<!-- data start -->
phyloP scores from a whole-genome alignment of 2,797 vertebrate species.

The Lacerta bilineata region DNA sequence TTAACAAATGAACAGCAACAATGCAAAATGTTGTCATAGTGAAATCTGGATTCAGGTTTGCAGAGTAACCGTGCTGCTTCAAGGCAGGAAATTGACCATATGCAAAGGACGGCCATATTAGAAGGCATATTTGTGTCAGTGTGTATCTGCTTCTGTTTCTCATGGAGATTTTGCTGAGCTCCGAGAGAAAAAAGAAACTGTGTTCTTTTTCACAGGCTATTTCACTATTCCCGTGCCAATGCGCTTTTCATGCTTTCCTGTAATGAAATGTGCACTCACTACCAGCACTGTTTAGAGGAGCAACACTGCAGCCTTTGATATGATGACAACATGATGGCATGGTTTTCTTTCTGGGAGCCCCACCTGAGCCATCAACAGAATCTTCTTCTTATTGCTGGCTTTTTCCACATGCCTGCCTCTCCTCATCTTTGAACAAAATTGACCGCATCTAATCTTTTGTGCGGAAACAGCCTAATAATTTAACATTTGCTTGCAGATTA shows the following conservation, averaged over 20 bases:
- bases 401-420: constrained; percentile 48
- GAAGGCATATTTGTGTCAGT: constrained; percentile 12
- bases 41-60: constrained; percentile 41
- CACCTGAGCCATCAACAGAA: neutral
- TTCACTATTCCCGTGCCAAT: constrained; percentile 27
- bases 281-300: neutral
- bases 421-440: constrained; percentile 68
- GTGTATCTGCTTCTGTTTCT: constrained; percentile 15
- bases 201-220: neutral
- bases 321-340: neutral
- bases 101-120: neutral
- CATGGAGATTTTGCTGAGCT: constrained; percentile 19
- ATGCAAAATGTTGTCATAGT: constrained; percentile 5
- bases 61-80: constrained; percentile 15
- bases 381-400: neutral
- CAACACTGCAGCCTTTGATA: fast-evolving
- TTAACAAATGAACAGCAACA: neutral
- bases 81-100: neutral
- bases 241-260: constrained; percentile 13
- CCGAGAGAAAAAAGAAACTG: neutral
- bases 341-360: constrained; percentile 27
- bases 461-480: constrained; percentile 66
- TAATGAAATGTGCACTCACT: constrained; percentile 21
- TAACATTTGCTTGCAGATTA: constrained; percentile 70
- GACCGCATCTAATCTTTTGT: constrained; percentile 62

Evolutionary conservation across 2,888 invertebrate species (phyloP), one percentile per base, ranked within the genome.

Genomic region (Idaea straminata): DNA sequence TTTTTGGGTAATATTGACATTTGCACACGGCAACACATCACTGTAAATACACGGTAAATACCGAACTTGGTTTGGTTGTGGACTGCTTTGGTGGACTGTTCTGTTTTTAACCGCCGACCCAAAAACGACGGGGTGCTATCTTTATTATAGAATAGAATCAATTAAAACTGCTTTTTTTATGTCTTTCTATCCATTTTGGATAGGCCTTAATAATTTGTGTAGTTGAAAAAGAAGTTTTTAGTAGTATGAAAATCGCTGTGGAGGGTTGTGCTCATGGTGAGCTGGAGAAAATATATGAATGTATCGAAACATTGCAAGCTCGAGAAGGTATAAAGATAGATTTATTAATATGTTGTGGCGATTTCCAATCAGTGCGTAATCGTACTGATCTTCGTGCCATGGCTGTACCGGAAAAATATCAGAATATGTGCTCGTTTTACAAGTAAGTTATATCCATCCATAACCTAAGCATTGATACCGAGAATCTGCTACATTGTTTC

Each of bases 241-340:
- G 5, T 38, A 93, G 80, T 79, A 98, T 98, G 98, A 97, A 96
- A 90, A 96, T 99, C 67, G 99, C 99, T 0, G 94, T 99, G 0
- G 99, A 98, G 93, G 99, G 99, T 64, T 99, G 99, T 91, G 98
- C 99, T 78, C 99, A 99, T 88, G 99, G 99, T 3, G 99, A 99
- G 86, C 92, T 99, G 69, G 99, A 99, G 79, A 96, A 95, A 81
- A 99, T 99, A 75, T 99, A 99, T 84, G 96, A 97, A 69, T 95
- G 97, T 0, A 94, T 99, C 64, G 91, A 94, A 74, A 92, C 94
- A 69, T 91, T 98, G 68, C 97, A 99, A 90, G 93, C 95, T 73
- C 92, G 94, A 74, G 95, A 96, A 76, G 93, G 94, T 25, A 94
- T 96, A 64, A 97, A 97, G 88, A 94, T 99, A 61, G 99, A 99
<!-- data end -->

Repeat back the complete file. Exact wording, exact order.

phyloP scores from a whole-genome alignment of 2,797 vertebrate species.

The Lacerta bilineata region DNA sequence TTAACAAATGAACAGCAACAATGCAAAATGTTGTCATAGTGAAATCTGGATTCAGGTTTGCAGAGTAACCGTGCTGCTTCAAGGCAGGAAATTGACCATATGCAAAGGACGGCCATATTAGAAGGCATATTTGTGTCAGTGTGTATCTGCTTCTGTTTCTCATGGAGATTTTGCTGAGCTCCGAGAGAAAAAAGAAACTGTGTTCTTTTTCACAGGCTATTTCACTATTCCCGTGCCAATGCGCTTTTCATGCTTTCCTGTAATGAAATGTGCACTCACTACCAGCACTGTTTAGAGGAGCAACACTGCAGCCTTTGATATGATGACAACATGATGGCATGGTTTTCTTTCTGGGAGCCCCACCTGAGCCATCAACAGAATCTTCTTCTTATTGCTGGCTTTTTCCACATGCCTGCCTCTCCTCATCTTTGAACAAAATTGACCGCATCTAATCTTTTGTGCGGAAACAGCCTAATAATTTAACATTTGCTTGCAGATTA shows the following conservation, averaged over 20 bases:
- bases 401-420: constrained; percentile 48
- GAAGGCATATTTGTGTCAGT: constrained; percentile 12
- bases 41-60: constrained; percentile 41
- CACCTGAGCCATCAACAGAA: neutral
- TTCACTATTCCCGTGCCAAT: constrained; percentile 27
- bases 281-300: neutral
- bases 421-440: constrained; percentile 68
- GTGTATCTGCTTCTGTTTCT: constrained; percentile 15
- bases 201-220: neutral
- bases 321-340: neutral
- bases 101-120: neutral
- CATGGAGATTTTGCTGAGCT: constrained; percentile 19
- ATGCAAAATGTTGTCATAGT: constrained; percentile 5
- bases 61-80: constrained; percentile 15
- bases 381-400: neutral
- CAACACTGCAGCCTTTGATA: fast-evolving
- TTAACAAATGAACAGCAACA: neutral
- bases 81-100: neutral
- bases 241-260: constrained; percentile 13
- CCGAGAGAAAAAAGAAACTG: neutral
- bases 341-360: constrained; percentile 27
- bases 461-480: constrained; percentile 66
- TAATGAAATGTGCACTCACT: constrained; percentile 21
- TAACATTTGCTTGCAGATTA: constrained; percentile 70
- GACCGCATCTAATCTTTTGT: constrained; percentile 62

Evolutionary conservation across 2,888 invertebrate species (phyloP), one percentile per base, ranked within the genome.

Genomic region (Idaea straminata): DNA sequence TTTTTGGGTAATATTGACATTTGCACACGGCAACACATCACTGTAAATACACGGTAAATACCGAACTTGGTTTGGTTGTGGACTGCTTTGGTGGACTGTTCTGTTTTTAACCGCCGACCCAAAAACGACGGGGTGCTATCTTTATTATAGAATAGAATCAATTAAAACTGCTTTTTTTATGTCTTTCTATCCATTTTGGATAGGCCTTAATAATTTGTGTAGTTGAAAAAGAAGTTTTTAGTAGTATGAAAATCGCTGTGGAGGGTTGTGCTCATGGTGAGCTGGAGAAAATATATGAATGTATCGAAACATTGCAAGCTCGAGAAGGTATAAAGATAGATTTATTAATATGTTGTGGCGATTTCCAATCAGTGCGTAATCGTACTGATCTTCGTGCCATGGCTGTACCGGAAAAATATCAGAATATGTGCTCGTTTTACAAGTAAGTTATATCCATCCATAACCTAAGCATTGATACCGAGAATCTGCTACATTGTTTC

Each of bases 241-340:
- G 5, T 38, A 93, G 80, T 79, A 98, T 98, G 98, A 97, A 96
- A 90, A 96, T 99, C 67, G 99, C 99, T 0, G 94, T 99, G 0
- G 99, A 98, G 93, G 99, G 99, T 64, T 99, G 99, T 91, G 98
- C 99, T 78, C 99, A 99, T 88, G 99, G 99, T 3, G 99, A 99
- G 86, C 92, T 99, G 69, G 99, A 99, G 79, A 96, A 95, A 81
- A 99, T 99, A 75, T 99, A 99, T 84, G 96, A 97, A 69, T 95
- G 97, T 0, A 94, T 99, C 64, G 91, A 94, A 74, A 92, C 94
- A 69, T 91, T 98, G 68, C 97, A 99, A 90, G 93, C 95, T 73
- C 92, G 94, A 74, G 95, A 96, A 76, G 93, G 94, T 25, A 94
- T 96, A 64, A 97, A 97, G 88, A 94, T 99, A 61, G 99, A 99